Data Centers

vSphere Management Assistant installation and configuration tips

The vSphere Management Assistant provides a centralized location for a number of functions. Virtualization guru Rick Vanover describes how to install and configure the virtual appliance.

The vSphere Management Assistant (vMA) is a Linux-based virtual appliance that is designed to consolidate administrative tasks. The vMA offers these features:

  • vSphere command line interface. I've recently favored having the vSphere CLI installed within Windows to do some basic administrative tasks. Most frequently, I use on the vSphere CLI to update ESXi hosts since the GUI-based utility was deprecated from the free hypervisor offering. This is not to be confused with PowerCLI, the vSphere PowerShell implementation.
  • Script interaction without repeated authentication: The vMA can run scripts or agents that otherwise interact with vCenter and ESX(i) servers without repeated authentication.
  • vCenter and ESX(i) log collection: The vMA can collect logs from each of these server types for analysis. This is through a component on the vMA called vi-logger.
  • Active Directory integration: The vMA can join an Active Directory domain to allow a consistent set of permissions to be used for interaction to the vCenter or ESX(i) servers.

As a virtual appliance, the vMA only requires 5 GB of hard drive space and 512 MB of RAM. Be sure to check out the vMA guide on the VMware website for full documentation of this virtual appliance.

Installing the vMA

The first step is to download vMA from the VMware website. (This link in this blog is for the version 4.1 of the vMA; be sure to use the correct edition if older vCenter Servers are in use.) The download is approximately 439 MB as a .ZIP file, so it will need to download and be extracted locally.

Once the file is downloaded and extracted, there are four files for the virtual appliance, all with the same name: vMA- There are four file extensions: .cert, .mf, .ovf, and .vmdk that define the virtual appliance. In this example, 268837 is the build number of the vMA.

To import the virtual appliance, select the Deploy OVF Template from the file menu within the vSphere Client (Figure A). Figure A

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Point the wizard to the extracted files from the download, and follow the wizard prompt (Figure B). Figure B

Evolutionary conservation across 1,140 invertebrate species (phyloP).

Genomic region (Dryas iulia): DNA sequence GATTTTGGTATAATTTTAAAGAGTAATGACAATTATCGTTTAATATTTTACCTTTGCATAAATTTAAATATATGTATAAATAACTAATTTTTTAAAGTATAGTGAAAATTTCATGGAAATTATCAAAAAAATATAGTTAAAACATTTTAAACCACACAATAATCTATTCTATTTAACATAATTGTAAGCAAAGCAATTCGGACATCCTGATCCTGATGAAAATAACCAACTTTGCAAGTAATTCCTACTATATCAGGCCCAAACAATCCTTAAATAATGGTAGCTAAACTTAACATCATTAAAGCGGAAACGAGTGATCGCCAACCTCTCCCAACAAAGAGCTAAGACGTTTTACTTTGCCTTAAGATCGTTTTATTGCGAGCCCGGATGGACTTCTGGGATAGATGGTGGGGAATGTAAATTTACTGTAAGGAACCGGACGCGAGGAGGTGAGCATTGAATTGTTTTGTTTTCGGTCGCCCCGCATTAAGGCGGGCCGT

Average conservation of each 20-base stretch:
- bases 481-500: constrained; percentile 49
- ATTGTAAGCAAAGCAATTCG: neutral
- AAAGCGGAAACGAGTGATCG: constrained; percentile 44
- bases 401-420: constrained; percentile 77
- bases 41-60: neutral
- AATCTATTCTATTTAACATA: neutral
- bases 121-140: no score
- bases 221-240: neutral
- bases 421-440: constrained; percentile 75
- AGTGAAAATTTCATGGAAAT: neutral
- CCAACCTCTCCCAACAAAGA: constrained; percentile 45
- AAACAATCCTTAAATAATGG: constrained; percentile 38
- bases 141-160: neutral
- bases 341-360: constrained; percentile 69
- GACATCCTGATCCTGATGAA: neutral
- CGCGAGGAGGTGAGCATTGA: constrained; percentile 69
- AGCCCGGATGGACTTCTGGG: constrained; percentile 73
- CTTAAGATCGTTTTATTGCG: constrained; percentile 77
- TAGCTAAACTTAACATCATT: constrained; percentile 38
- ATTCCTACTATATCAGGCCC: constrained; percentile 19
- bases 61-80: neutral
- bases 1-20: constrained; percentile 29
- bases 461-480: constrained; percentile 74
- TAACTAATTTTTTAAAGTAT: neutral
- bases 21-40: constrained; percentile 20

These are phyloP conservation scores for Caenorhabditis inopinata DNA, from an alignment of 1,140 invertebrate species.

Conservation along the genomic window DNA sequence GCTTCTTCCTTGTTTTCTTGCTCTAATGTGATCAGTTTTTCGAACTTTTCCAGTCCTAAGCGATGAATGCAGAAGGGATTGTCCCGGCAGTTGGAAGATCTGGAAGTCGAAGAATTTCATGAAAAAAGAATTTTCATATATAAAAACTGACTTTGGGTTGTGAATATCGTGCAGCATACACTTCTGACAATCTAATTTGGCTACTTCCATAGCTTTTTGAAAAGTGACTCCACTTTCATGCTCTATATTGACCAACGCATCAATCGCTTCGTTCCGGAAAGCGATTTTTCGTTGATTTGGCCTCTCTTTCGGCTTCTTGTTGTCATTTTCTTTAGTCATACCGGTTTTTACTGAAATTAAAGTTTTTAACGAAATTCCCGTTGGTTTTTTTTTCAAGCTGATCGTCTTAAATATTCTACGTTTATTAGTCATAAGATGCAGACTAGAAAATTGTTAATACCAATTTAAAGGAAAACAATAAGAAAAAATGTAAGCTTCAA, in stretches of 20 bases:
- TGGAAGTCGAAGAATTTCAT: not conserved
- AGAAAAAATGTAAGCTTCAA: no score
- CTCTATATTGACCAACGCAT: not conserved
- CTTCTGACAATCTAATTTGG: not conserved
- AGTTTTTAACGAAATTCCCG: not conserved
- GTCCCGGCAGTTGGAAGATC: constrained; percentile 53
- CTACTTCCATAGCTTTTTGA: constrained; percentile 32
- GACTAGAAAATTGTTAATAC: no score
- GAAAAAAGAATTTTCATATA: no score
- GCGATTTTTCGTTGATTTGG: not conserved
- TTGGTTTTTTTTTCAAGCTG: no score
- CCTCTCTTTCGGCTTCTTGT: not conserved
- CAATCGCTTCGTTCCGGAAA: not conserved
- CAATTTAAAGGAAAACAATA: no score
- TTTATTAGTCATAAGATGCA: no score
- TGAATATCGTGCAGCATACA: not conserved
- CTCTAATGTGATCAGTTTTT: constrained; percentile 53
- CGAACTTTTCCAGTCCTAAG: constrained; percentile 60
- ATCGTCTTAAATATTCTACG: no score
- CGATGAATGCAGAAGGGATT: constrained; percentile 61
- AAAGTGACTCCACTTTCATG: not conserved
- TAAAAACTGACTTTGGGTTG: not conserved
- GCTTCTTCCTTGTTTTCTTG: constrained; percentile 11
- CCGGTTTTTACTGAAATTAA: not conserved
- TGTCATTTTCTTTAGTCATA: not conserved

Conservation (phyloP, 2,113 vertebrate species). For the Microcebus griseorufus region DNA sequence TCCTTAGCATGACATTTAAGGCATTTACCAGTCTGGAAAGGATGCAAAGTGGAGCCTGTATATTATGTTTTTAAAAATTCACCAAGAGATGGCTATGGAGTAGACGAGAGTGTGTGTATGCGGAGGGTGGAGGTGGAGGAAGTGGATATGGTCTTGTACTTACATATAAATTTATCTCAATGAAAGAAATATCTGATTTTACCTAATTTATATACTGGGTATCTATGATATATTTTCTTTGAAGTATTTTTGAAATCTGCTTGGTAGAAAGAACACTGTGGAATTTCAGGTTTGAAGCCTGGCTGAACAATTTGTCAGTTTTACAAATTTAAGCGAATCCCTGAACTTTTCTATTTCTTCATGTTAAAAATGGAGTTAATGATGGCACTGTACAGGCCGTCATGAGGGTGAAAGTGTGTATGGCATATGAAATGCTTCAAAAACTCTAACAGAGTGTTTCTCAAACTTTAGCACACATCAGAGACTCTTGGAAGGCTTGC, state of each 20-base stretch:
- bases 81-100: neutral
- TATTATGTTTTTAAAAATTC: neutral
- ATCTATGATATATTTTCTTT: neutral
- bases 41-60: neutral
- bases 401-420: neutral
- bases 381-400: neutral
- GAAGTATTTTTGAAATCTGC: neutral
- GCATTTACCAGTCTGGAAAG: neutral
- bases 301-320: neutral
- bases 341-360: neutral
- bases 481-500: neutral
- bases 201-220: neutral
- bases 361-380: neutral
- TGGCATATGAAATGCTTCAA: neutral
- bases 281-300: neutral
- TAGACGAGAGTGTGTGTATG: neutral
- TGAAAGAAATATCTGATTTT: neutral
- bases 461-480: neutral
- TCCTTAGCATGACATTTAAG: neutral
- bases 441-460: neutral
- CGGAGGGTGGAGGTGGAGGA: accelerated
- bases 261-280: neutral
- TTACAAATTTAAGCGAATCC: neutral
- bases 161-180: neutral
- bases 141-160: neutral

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The wizard will then ask for a name for the vMA. Virtual appliances deployed through an Open Virtualization Format (OVF) template will be enumerated as any other virtual machine in vSphere. For more information about OVF, read the Open Virtualization Format resource on VMware's website.

When the name of the vMA is assigned, you should give think about the virtual machine name. In my virtualization practice, it is a good idea to ensure that management appliances retain the same nomenclature strategy as normal virtual machines.

The wizard will then prompt if thin provisioning is to be used for the vMA (Figure C). The appliance is only 5 GB, so fully allocating it on disk should be easy to accommodate in most situations. Figure C

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Configuring the vMA

Once the vMA is installed in the vSphere Client, it is ready to be powered on and a networking configuration wizard will start; this is where a DNS name can be configured (IP address settings and DNS client configuration are specified). Figure D shows this for a vMA powered on for the first time. Figure D

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The next step is to set a password for the built-in user: vi-admin. This is not necessarily the account used to interact with vCenter, but it will be the account used to operate the vMA. Once the password is set, the vMA is ready to accept connections. Figure E shows the password being entered on the vMA, and it is ready for connections. Figure E

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VMware KB TV offers step-by-step instructions on how to deploy the vMA from the OVF.


Rick Vanover is a software strategy specialist for Veeam Software, based in Columbus, Ohio. Rick has years of IT experience and focuses on virtualization, Windows-based server administration, and system hardware.


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